1. Term of years tenancy – The tenancy lasts for a fixed period, which is agreed upon in advance by the landlord and the tenant.
  1. Periodic Tenancy – The tenancy lasts until the landlord or tenant gives notice of termination. The notice must be given well in advance. For example, in most states, the tenant must give a 21-day advance notice and the landlord must give a  written notice 42 days or 90 days in advance, depending on the circumstances. 
  1. Tenancy at will – There is no ending period and the tenancy continues till the time both the landlord and tenant wish to continue.
  1. Tenancy at sufferance – Tenant continues to occupy the property even after the lease expires. 

Do long-term tenants have special rights?

Long-term tenants do not have any special rights under the law. The tenant rights are the same for everyone whether you rent a property for one year or ten years. 

Some key tenant rights you should know about are

  • Right to freedom from discrimination
  • Right to a habitable home
  • Right of quiet enjoyment
  • Right to get advance notice of eviction
  • Right to a disabled-friendly accommodation

The tenant rights help to protect your interests as a tenant from any unlawful practices of the landlord and ensure that your rental home is safe and habitable. 

How long can a tenant stay after the lease expires?

Theoretically, a tenant can stay for as long as the landlord allows them to stay even after the lease expires.

The lease document will clearly state for how long you can continue staying at the rental home after the lease expires.

If your landlord continues to accept the rent payments and allows you to stay after the expiry of the lease, then you will be in a holdover tenancy. 

The landlords must provide advance notice to the tenants if they do not plan to renew the lease. The period of notice varies from state to state.

For example, In Chicago, a landlord must provide a 30-day advance notice to the tenant. If the landlord fails to do so, the tenant can stay for 60 days after the lease expires.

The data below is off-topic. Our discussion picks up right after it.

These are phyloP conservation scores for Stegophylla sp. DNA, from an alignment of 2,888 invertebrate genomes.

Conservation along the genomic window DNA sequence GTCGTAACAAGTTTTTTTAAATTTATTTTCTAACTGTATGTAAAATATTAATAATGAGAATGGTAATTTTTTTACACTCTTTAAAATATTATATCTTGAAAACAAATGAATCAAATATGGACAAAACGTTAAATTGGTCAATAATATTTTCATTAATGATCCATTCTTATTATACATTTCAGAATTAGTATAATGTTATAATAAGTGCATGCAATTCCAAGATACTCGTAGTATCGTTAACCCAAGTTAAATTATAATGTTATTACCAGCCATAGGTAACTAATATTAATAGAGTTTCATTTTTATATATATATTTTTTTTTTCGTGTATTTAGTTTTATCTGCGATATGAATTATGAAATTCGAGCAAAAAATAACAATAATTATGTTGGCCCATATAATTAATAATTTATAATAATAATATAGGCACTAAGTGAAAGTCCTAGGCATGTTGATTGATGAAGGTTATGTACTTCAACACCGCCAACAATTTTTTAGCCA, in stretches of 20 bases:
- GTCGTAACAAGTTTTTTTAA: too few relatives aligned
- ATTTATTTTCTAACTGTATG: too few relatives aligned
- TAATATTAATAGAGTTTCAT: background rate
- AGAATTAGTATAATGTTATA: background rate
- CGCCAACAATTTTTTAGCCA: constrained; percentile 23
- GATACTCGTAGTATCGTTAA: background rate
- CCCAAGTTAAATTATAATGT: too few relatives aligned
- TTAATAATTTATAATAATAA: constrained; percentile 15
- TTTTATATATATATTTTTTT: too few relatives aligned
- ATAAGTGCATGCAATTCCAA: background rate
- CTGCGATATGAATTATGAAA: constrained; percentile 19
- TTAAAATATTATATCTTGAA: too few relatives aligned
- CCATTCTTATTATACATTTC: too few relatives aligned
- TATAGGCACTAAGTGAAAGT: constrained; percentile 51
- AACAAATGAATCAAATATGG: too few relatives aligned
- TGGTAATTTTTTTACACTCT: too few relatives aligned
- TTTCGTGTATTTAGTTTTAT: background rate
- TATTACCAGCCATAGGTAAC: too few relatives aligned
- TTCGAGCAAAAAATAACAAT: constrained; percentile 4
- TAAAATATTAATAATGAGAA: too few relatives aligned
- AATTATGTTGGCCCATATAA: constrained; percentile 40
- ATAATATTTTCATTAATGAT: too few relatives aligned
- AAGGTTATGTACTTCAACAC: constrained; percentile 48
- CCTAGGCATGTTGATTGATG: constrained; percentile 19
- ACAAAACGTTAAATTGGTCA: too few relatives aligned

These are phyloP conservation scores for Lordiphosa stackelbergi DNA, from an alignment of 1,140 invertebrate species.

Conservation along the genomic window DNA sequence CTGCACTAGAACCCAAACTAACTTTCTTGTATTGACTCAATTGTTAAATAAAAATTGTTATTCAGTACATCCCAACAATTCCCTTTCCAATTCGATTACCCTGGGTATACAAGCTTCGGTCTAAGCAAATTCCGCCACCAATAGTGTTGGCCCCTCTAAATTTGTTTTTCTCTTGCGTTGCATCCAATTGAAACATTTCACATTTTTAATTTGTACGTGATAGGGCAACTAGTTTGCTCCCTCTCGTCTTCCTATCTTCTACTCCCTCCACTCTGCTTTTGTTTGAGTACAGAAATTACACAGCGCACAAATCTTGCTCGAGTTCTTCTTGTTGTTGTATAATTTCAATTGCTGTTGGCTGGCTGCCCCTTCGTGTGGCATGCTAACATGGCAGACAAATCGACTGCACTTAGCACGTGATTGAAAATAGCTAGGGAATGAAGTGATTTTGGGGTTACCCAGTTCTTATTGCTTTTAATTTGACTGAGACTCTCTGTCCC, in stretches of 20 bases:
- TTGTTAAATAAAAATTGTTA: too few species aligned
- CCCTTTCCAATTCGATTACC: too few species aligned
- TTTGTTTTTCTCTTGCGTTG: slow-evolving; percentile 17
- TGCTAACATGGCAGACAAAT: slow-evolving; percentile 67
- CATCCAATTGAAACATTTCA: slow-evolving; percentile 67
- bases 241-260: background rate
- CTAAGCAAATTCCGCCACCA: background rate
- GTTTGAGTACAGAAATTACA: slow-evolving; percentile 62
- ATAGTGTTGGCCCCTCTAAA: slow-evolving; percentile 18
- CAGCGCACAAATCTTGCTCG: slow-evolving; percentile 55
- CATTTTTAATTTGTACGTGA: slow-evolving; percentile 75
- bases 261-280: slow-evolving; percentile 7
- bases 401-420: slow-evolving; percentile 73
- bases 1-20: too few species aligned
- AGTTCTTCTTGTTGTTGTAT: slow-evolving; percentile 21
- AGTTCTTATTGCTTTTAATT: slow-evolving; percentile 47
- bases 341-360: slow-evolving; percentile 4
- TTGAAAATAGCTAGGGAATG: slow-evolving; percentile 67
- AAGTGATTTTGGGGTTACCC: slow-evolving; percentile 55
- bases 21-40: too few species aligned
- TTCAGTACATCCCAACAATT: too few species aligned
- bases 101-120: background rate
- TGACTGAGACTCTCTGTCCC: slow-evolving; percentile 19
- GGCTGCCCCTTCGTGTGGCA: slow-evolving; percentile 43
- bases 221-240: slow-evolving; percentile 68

The terms and conditions of the previous lease are considered effective for these 60 days. 

It is advisable to refer to the local housing laws to know how long you can stay after the lease expires. 

Can a tenant claim ownership after a long-term stay?

A tenant cannot claim ownership of the property even after staying for 20 years or more if there is a lease agreement between the landlord and the tenant. A tenant is always a tenant until he buys the property from the landlord. 

If you want to own the property through adverse possession, 

  • There should be no rental agreement with the landlord 
  • You must possess the property continuously for several years without any interruption from the owner, 
  • The adverse possession must be hostile, open, and exclusive,  
  • Pay all the taxes levied. 

The actual time frame for claiming adverse possession changes from state to state. It varies from 7 to 20 years. 

The federal and state housing laws provide certain rights to the tenants to protect them from the unlawful activities of the landlord.

Apart from these rights, long-term tenants do not have any special rights. They cannot claim ownership of the property just because they stayed at the property for 5 or 10 or 20 years.